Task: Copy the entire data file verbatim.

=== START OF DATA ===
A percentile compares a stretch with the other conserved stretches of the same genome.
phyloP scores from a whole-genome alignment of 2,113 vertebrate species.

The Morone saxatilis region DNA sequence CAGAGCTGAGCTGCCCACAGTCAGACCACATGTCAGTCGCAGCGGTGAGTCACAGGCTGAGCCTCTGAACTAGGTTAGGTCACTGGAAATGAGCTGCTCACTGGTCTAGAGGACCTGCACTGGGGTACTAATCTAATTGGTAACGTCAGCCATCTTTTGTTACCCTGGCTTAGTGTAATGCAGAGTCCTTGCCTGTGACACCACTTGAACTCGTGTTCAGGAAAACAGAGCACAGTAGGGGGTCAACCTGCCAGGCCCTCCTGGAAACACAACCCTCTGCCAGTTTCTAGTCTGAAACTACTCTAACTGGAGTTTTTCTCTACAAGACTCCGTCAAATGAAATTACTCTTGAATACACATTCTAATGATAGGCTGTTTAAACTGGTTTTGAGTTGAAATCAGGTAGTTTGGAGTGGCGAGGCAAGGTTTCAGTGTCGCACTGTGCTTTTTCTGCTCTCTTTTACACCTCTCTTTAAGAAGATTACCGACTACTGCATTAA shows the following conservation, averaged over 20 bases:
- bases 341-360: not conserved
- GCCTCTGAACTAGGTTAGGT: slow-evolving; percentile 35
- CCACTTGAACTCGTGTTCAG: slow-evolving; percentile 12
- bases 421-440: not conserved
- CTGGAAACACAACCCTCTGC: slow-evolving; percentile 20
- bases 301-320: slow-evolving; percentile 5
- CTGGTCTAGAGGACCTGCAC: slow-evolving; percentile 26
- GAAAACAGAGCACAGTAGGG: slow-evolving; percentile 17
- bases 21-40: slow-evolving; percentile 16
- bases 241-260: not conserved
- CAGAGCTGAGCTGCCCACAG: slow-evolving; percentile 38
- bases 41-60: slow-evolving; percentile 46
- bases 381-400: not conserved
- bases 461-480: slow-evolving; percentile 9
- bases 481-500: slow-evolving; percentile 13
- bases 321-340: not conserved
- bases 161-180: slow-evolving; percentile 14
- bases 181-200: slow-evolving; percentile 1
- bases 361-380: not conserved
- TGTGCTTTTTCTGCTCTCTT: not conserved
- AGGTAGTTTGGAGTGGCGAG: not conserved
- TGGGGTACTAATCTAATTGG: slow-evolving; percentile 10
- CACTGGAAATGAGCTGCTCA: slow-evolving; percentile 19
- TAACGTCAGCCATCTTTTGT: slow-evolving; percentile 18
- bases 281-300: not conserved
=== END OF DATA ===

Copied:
A percentile compares a stretch with the other conserved stretches of the same genome.
phyloP scores from a whole-genome alignment of 2,113 vertebrate species.

The Morone saxatilis region DNA sequence CAGAGCTGAGCTGCCCACAGTCAGACCACATGTCAGTCGCAGCGGTGAGTCACAGGCTGAGCCTCTGAACTAGGTTAGGTCACTGGAAATGAGCTGCTCACTGGTCTAGAGGACCTGCACTGGGGTACTAATCTAATTGGTAACGTCAGCCATCTTTTGTTACCCTGGCTTAGTGTAATGCAGAGTCCTTGCCTGTGACACCACTTGAACTCGTGTTCAGGAAAACAGAGCACAGTAGGGGGTCAACCTGCCAGGCCCTCCTGGAAACACAACCCTCTGCCAGTTTCTAGTCTGAAACTACTCTAACTGGAGTTTTTCTCTACAAGACTCCGTCAAATGAAATTACTCTTGAATACACATTCTAATGATAGGCTGTTTAAACTGGTTTTGAGTTGAAATCAGGTAGTTTGGAGTGGCGAGGCAAGGTTTCAGTGTCGCACTGTGCTTTTTCTGCTCTCTTTTACACCTCTCTTTAAGAAGATTACCGACTACTGCATTAA shows the following conservation, averaged over 20 bases:
- bases 341-360: not conserved
- GCCTCTGAACTAGGTTAGGT: slow-evolving; percentile 35
- CCACTTGAACTCGTGTTCAG: slow-evolving; percentile 12
- bases 421-440: not conserved
- CTGGAAACACAACCCTCTGC: slow-evolving; percentile 20
- bases 301-320: slow-evolving; percentile 5
- CTGGTCTAGAGGACCTGCAC: slow-evolving; percentile 26
- GAAAACAGAGCACAGTAGGG: slow-evolving; percentile 17
- bases 21-40: slow-evolving; percentile 16
- bases 241-260: not conserved
- CAGAGCTGAGCTGCCCACAG: slow-evolving; percentile 38
- bases 41-60: slow-evolving; percentile 46
- bases 381-400: not conserved
- bases 461-480: slow-evolving; percentile 9
- bases 481-500: slow-evolving; percentile 13
- bases 321-340: not conserved
- bases 161-180: slow-evolving; percentile 14
- bases 181-200: slow-evolving; percentile 1
- bases 361-380: not conserved
- TGTGCTTTTTCTGCTCTCTT: not conserved
- AGGTAGTTTGGAGTGGCGAG: not conserved
- TGGGGTACTAATCTAATTGG: slow-evolving; percentile 10
- CACTGGAAATGAGCTGCTCA: slow-evolving; percentile 19
- TAACGTCAGCCATCTTTTGT: slow-evolving; percentile 18
- bases 281-300: not conserved